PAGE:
“The evidence suggests that the accused was prone to strong embellishments … I accordingly decline to admit the evidence of the accused’s confession to the Herbert homicide,” Cullen wrote.

READ THE ENTIRE JUDGMENT HERE

 

This sketch by artist Felicity Don shows Garry Handlen at his first court appearance after his arrest in December 2014.

Just Posted

Latest round of Columbia River Treaty talks wrap up in Cranbrook

Federal, provincial, U.S. and Indigenous representatives recently met for eight round of discussions

First Nations given max compensation for Ottawa’s child-welfare discrimination

2016 ruling said feds didn’t give same funding for on-reserve kids as was given to off-reserve kids

Active life is family affair for Castlegar mom-and-daughter athletes

Two generations taking part in 55+ Senior’s Games

People’s Party candidate in South Okanagan-West Kootenay steps forward

Taylor talks about PPC platforms on economics, immigration and climate change

South Okanagan-West Kootenay candidates ready for federal election campaign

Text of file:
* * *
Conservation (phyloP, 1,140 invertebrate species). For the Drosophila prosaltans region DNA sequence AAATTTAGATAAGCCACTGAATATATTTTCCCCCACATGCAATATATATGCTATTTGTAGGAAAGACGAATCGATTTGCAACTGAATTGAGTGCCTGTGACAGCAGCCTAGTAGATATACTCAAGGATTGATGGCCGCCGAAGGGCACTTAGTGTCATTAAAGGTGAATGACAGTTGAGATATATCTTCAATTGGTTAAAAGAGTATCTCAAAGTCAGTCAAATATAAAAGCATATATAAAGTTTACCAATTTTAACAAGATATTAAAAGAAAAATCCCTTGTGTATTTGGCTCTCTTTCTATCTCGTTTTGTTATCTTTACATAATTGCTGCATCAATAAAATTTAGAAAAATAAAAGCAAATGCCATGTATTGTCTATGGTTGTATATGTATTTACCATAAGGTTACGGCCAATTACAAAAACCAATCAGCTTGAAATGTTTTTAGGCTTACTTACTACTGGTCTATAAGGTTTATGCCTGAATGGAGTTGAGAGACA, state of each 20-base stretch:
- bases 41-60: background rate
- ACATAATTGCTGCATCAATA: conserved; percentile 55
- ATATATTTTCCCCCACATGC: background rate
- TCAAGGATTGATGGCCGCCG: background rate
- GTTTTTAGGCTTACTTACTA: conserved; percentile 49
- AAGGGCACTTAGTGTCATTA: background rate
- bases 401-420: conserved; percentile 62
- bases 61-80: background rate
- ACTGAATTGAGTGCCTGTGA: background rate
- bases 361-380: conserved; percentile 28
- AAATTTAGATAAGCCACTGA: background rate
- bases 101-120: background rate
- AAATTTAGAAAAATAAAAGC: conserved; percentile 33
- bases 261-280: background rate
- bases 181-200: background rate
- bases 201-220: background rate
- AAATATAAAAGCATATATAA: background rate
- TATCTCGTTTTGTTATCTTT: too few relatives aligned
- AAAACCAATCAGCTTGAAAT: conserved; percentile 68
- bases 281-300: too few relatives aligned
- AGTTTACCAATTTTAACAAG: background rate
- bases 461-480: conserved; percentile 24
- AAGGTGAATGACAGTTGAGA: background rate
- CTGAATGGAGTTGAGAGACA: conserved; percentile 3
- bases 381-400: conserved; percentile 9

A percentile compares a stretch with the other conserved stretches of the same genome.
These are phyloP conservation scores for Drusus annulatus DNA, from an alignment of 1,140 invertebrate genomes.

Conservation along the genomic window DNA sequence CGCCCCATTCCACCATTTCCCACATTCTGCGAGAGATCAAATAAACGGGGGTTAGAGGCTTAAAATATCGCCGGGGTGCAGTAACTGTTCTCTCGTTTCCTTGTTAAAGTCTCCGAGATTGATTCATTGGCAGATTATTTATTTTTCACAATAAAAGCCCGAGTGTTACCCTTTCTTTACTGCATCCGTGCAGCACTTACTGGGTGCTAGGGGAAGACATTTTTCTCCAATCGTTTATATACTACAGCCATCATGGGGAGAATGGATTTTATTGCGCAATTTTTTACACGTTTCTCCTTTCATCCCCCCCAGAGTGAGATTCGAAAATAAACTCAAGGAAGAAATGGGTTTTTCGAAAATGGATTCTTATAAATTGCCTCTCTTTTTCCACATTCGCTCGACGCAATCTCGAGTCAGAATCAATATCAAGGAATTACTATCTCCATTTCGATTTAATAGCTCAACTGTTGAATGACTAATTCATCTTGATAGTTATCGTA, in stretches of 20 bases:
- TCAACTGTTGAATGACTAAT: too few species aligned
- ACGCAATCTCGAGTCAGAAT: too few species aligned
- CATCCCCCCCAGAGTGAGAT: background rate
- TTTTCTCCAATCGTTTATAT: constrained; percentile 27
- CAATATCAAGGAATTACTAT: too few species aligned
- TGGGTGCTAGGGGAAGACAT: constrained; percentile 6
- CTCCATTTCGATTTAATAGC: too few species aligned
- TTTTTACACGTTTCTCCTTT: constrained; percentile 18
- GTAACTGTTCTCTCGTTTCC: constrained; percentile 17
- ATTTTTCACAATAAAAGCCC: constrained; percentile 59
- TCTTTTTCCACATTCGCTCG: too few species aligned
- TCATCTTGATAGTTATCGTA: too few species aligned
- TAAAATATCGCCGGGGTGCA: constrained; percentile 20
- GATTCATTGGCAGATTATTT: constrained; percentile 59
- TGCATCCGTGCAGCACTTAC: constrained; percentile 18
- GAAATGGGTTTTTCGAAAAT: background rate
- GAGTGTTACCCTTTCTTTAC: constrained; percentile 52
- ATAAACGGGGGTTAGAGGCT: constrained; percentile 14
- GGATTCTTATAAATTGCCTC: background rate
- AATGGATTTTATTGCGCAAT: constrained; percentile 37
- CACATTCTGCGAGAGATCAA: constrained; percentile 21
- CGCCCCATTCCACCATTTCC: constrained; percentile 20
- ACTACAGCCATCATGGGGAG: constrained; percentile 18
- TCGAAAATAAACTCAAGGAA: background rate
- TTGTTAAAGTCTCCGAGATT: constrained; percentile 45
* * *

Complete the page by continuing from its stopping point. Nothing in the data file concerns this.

Here are the candidates running in the South Okanagan-West Kootenay riding

‘It’s almost surreal’: B.C. fire chief, sidekick Sammy recap rescue mission in Bahamas

Chief Larry Watkinson and Sam the disaster dog spent 8 days assisting a search and rescue team

‘Time to take action:’ Children advocates call for national youth suicide strategy

Council wants Ottawa to make reporting of suicides and attempted suicides mandatory for data collection

Canadian inflation decelerates to 1.9% as gas prices weaken

August was the sixth straight month that price growth was 1.9 per cent or higher

Defense says burden of proof not met in double murder case against Victoria father

Closing statements begin in trial for man accused of killing daughters Christmas 2017

B.C. dog breeder banned again after 46 dogs seized

The SPCA seized the animals from Terry Baker, 66, in February 2018

Surrey mom allegedly paid $400,000 for son in U.S. college bribery scam

Xiaoning Sui, 48, was arrested in Spain on Monday night

B.C. population on pace to fall behind Alberta

Provincial population could reach almost seven million in 2043, but Alberta is growing faster

Three dogs found shot dead in Prince George ditch

The three adult dogs appeared to be well cared for before being found with gunshot wounds, BC SPCA says

B.C. party bus company to be monitored after 40 intoxicated teens found onboard

Police received tip teens and young adults were drinking on party buses and limousines in Surrey

Most Read